- Manufacturing – Many prisoners in the US are forced to manufacture products as diverse as mattresses, spectacles, underwear, road signs and body armour.
- Agriculture and forestry – Prisoners in the United States and China are often forced to do farming and forestry work. See prison farm.
- In North Korea, dulgyeokdae (youth workers) are often forced to work in construction and inminban (women workers) are forced to work in clothing sweatshops.
Signs that someone may have been forced into slavery include a lack of identity documents, lack of personal possessions, clothing that is unsuitable or has seen much wear, poor living conditions, a reluctance to make eye contact, unwillingness to talk, and unwillingness to seek help. In the UK, people are encouraged to report suspicions to a modern-slavery telephone helpline.
The European Parliament condemned, 386 — 236 with 59 abstentions, the humanitarian practice of sending Cuban doctors to fight the COVID-19 pandemic around the world as human trafficking and modern slavery.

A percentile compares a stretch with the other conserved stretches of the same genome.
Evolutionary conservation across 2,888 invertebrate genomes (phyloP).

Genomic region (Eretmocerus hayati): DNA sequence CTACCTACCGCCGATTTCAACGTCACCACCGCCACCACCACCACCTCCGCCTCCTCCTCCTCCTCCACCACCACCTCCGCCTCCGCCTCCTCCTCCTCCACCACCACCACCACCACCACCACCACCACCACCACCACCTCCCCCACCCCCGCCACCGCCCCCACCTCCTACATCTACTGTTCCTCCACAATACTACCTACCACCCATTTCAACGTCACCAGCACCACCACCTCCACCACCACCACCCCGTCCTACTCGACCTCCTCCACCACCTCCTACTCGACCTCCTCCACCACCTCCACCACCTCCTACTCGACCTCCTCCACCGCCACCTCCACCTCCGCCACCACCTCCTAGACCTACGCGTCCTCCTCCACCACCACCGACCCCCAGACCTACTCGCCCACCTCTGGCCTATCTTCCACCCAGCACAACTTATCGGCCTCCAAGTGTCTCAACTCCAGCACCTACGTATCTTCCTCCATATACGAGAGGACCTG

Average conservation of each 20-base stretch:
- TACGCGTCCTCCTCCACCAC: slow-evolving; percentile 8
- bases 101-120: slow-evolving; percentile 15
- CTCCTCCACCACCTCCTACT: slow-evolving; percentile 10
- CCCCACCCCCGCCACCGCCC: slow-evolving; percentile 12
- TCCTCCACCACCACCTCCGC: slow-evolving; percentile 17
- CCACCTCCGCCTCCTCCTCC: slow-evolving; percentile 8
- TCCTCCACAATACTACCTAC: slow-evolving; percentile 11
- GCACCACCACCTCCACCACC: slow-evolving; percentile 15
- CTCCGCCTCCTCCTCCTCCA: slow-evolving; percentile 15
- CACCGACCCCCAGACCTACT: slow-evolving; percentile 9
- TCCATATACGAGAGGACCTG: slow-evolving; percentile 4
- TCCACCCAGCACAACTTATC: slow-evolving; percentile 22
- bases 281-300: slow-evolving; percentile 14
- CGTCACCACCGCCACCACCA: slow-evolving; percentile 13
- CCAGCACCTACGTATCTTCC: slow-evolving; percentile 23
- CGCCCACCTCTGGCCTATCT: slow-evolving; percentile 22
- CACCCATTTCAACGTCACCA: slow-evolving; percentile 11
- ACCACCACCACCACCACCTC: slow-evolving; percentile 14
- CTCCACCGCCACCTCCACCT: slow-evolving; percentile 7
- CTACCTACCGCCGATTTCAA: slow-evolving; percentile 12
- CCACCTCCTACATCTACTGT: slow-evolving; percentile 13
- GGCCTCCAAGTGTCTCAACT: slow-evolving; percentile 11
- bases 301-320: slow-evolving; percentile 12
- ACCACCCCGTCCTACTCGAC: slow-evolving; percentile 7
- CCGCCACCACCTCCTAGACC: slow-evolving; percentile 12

The United Nations have defined human trafficking as follows:
The recruitment, transportation, transfer, harbouring or receipt of persons, by means of the threat or use of force or other forms of coercion, of abduction, of fraud, of deception, of the abuse of power or of a position of vulnerability or of the giving or receiving of payments or benefits to achieve the consent of a person having control over another person, for the purpose of exploitation. Exploitation shall include, at a minimum, the exploitation of the prostitution of others or other forms of sexual exploitation, forced labor or services, slavery or practices similar to slavery, servitude or the removal of organs.